ING is looking to strengthen its standing against U.S. banks, and according to reports, the Netherlands-based institution is looking to the Internet to strengthen its competitive edge with business clients.
Reports published last week said ING Bank has begun rolling out its InsideBusiness digital banking platform to allow corporate borrowers to do their banking remotely on a computer or smartphone.
In a recent interview with American Banker, ING Head of Commercial Banking William Connelly said that the new service aims to let corporate customers run their finances from anywhere in the world. “It is the holy grail of the wholesale-banking business: to have an infrastructure that is truly global and replicated around the world in all the markets you operate,” he told the publication.
Reports said the platform provides payments, cash management, foreign exchange, lending and a service center, all while providing a window for businesses to oversee their liquidity, accounts and fund flows at ING. It will use a single, global data warehouse to streamline its analytics services.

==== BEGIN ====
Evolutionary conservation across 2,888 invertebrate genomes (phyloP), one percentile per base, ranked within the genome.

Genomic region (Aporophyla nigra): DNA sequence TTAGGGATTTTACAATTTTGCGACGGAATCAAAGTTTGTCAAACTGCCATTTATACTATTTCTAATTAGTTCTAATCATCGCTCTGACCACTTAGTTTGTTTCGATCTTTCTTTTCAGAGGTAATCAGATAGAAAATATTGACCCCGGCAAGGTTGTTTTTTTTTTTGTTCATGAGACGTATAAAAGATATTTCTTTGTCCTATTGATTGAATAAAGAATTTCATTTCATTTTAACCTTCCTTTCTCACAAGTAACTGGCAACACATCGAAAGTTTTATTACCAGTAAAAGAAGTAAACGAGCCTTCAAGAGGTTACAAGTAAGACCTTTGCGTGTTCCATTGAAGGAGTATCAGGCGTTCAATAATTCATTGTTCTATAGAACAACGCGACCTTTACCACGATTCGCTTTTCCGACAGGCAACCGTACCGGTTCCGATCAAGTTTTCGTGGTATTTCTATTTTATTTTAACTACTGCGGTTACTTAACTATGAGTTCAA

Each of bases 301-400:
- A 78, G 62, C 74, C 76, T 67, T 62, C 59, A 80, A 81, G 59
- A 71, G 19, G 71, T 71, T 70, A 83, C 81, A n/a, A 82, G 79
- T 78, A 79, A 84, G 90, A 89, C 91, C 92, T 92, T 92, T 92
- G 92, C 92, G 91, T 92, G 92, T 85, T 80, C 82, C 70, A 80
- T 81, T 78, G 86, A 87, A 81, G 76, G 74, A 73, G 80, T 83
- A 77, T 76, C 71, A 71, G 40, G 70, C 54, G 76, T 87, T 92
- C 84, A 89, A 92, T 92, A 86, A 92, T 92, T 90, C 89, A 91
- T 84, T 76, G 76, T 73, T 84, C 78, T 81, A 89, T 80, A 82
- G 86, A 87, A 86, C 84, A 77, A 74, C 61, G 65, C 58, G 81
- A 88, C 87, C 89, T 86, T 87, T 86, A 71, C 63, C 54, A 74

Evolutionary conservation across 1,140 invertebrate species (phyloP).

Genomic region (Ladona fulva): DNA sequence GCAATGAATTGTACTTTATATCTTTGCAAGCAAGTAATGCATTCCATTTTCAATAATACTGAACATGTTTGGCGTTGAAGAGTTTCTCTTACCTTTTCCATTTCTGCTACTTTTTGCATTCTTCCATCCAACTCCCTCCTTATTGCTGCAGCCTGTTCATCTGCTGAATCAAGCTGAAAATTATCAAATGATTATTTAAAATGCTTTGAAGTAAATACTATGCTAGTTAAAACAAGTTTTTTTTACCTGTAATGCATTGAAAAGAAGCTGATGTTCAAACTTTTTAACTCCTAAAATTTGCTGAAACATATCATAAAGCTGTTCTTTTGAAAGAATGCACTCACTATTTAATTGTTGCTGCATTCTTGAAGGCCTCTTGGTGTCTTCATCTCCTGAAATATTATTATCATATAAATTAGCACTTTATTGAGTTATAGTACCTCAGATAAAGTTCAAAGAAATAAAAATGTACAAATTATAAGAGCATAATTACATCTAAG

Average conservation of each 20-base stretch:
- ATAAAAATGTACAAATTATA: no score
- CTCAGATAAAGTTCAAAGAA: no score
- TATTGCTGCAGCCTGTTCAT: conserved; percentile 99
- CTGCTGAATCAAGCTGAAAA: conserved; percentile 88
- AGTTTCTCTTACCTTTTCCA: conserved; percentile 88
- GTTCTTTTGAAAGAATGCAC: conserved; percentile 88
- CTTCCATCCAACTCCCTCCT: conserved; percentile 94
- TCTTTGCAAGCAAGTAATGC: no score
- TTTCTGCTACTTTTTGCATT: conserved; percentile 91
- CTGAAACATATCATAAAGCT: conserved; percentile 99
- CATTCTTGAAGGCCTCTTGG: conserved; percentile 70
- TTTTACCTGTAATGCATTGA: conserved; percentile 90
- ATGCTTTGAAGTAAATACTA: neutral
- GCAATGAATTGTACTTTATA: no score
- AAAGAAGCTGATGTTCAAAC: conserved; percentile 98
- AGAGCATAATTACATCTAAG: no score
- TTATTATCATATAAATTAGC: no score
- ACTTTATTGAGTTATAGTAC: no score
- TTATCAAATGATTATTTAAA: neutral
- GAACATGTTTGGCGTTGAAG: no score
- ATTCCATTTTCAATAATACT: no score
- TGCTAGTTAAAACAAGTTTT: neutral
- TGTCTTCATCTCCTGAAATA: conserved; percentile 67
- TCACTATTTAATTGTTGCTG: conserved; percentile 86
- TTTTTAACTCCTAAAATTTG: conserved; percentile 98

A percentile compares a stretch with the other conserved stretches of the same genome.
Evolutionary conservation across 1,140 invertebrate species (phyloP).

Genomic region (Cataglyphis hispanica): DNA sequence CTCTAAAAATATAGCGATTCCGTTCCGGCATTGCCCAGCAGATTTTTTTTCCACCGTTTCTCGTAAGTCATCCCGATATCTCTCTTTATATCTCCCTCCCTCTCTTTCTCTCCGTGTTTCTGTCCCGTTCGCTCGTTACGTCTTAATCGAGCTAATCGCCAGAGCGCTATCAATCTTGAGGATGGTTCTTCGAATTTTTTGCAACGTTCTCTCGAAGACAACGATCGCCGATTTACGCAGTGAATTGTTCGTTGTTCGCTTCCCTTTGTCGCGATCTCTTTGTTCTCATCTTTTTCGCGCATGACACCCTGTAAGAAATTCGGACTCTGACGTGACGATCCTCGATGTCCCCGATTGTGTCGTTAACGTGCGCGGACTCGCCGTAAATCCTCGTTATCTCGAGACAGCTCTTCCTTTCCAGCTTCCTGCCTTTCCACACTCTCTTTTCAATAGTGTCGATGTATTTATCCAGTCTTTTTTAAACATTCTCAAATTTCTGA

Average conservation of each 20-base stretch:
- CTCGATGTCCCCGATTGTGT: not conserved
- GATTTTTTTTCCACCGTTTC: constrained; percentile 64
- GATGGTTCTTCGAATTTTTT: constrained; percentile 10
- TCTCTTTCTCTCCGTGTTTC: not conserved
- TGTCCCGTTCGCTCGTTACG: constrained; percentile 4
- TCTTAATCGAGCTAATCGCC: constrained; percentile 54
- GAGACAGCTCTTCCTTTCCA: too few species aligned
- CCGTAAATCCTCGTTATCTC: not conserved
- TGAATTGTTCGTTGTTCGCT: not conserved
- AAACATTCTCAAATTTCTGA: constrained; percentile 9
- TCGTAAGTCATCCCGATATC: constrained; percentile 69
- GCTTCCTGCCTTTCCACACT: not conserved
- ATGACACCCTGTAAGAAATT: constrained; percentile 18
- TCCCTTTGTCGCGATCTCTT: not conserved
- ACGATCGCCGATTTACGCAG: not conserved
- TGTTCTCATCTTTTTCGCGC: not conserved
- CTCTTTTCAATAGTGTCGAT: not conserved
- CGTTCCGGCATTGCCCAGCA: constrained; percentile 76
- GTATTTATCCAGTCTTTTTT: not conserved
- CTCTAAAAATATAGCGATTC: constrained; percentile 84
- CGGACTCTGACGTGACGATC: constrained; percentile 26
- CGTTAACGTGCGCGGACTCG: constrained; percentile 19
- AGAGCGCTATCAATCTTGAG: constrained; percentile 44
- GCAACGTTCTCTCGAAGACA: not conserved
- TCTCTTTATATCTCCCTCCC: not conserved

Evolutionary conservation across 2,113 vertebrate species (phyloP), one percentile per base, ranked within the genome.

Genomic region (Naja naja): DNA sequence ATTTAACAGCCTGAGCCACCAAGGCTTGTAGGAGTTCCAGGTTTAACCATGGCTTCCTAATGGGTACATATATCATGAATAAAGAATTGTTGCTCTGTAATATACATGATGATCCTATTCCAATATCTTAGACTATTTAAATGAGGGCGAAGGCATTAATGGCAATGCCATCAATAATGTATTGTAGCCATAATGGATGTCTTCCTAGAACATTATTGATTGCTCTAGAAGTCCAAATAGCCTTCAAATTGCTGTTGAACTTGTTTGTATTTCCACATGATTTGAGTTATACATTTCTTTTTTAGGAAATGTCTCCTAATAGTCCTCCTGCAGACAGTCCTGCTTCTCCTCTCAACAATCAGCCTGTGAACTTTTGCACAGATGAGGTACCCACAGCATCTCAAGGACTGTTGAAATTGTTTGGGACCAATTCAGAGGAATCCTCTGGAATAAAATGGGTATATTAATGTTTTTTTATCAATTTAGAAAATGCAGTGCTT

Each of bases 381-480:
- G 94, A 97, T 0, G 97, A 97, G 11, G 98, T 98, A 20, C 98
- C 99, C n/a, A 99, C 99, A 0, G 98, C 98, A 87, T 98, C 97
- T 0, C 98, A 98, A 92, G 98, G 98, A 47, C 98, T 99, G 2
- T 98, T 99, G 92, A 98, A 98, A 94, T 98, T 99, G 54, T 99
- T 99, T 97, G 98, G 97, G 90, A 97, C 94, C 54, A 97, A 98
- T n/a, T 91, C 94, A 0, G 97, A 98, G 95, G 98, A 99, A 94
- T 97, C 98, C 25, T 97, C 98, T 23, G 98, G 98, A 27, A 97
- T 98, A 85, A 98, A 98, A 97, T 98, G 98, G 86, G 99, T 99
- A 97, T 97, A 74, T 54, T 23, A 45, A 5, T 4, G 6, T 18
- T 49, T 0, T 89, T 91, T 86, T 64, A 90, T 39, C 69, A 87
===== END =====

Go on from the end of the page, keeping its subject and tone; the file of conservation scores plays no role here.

The rollout is a soft launch, the bank said, and new features and fixes will be added along the way. ING will first test InsideBusiness in the Netherlands with 60 corporate clients. Over the next few weeks, reports said, it plans to spread the service to Belgium and aims to reach all of Europe by the end of the summer. A full launch is expected by Spring 2016.
“This really is going to get our U.S. client base to look at all they do with ING,” said ING’s Global COO of Commercial Banking Marnix van Stiphout. Connelly similarly mentioned the usefulness of the InsideBusiness platform for a U.S. treasurer, further signaling ING’s intentions of strengthening its position in the U.S.
Analysts see InsideBusiness as a way for ING to get a leg-up on rivals across Europe and the U.S. According to Celent Senior Analyst of Corporate Banking Patricia Hines, ING’s latest move is simply a matter of catching up to the competition, as many Wall Street competitors already have online banking platforms for their business customers.
“If they are going to go up against BofA, Citi, JPMorgan and Wells Fargo, they’ve got to have what they’ve got and maybe that is why we see this innovation,” she said.